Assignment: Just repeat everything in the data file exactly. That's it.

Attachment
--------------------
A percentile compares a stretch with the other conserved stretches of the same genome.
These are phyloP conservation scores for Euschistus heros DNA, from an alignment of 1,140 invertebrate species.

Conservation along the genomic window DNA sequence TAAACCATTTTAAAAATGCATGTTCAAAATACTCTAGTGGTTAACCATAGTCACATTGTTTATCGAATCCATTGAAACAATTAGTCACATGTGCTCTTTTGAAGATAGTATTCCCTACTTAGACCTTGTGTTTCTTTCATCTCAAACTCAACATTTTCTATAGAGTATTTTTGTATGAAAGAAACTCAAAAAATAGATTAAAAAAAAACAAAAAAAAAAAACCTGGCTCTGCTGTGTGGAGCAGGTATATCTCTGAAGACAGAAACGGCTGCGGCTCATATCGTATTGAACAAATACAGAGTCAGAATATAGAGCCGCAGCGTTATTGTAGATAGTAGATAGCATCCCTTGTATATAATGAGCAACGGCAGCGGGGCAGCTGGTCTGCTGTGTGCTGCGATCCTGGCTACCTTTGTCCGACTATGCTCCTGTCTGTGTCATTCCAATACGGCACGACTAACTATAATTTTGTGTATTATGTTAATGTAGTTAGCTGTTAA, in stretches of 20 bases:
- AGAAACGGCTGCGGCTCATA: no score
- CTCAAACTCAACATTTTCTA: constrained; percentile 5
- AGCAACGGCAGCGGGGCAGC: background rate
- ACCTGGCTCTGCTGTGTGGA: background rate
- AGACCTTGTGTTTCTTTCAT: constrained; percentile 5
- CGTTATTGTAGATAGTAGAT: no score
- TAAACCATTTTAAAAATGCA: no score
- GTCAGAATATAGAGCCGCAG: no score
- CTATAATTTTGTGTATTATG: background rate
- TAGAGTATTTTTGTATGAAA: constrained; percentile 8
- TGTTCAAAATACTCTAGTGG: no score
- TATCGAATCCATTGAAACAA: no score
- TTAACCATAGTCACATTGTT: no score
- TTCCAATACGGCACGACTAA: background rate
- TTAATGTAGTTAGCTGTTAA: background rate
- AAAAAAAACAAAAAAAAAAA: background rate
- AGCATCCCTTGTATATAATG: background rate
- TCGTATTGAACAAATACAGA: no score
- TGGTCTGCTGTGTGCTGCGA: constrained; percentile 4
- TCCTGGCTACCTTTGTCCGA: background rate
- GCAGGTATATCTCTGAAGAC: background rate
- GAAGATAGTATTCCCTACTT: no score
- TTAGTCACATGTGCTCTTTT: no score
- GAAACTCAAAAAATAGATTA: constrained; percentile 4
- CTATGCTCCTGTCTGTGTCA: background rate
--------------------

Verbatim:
A percentile compares a stretch with the other conserved stretches of the same genome.
These are phyloP conservation scores for Euschistus heros DNA, from an alignment of 1,140 invertebrate species.

Conservation along the genomic window DNA sequence TAAACCATTTTAAAAATGCATGTTCAAAATACTCTAGTGGTTAACCATAGTCACATTGTTTATCGAATCCATTGAAACAATTAGTCACATGTGCTCTTTTGAAGATAGTATTCCCTACTTAGACCTTGTGTTTCTTTCATCTCAAACTCAACATTTTCTATAGAGTATTTTTGTATGAAAGAAACTCAAAAAATAGATTAAAAAAAAACAAAAAAAAAAAACCTGGCTCTGCTGTGTGGAGCAGGTATATCTCTGAAGACAGAAACGGCTGCGGCTCATATCGTATTGAACAAATACAGAGTCAGAATATAGAGCCGCAGCGTTATTGTAGATAGTAGATAGCATCCCTTGTATATAATGAGCAACGGCAGCGGGGCAGCTGGTCTGCTGTGTGCTGCGATCCTGGCTACCTTTGTCCGACTATGCTCCTGTCTGTGTCATTCCAATACGGCACGACTAACTATAATTTTGTGTATTATGTTAATGTAGTTAGCTGTTAA, in stretches of 20 bases:
- AGAAACGGCTGCGGCTCATA: no score
- CTCAAACTCAACATTTTCTA: constrained; percentile 5
- AGCAACGGCAGCGGGGCAGC: background rate
- ACCTGGCTCTGCTGTGTGGA: background rate
- AGACCTTGTGTTTCTTTCAT: constrained; percentile 5
- CGTTATTGTAGATAGTAGAT: no score
- TAAACCATTTTAAAAATGCA: no score
- GTCAGAATATAGAGCCGCAG: no score
- CTATAATTTTGTGTATTATG: background rate
- TAGAGTATTTTTGTATGAAA: constrained; percentile 8
- TGTTCAAAATACTCTAGTGG: no score
- TATCGAATCCATTGAAACAA: no score
- TTAACCATAGTCACATTGTT: no score
- TTCCAATACGGCACGACTAA: background rate
- TTAATGTAGTTAGCTGTTAA: background rate
- AAAAAAAACAAAAAAAAAAA: background rate
- AGCATCCCTTGTATATAATG: background rate
- TCGTATTGAACAAATACAGA: no score
- TGGTCTGCTGTGTGCTGCGA: constrained; percentile 4
- TCCTGGCTACCTTTGTCCGA: background rate
- GCAGGTATATCTCTGAAGAC: background rate
- GAAGATAGTATTCCCTACTT: no score
- TTAGTCACATGTGCTCTTTT: no score
- GAAACTCAAAAAATAGATTA: constrained; percentile 4
- CTATGCTCCTGTCTGTGTCA: background rate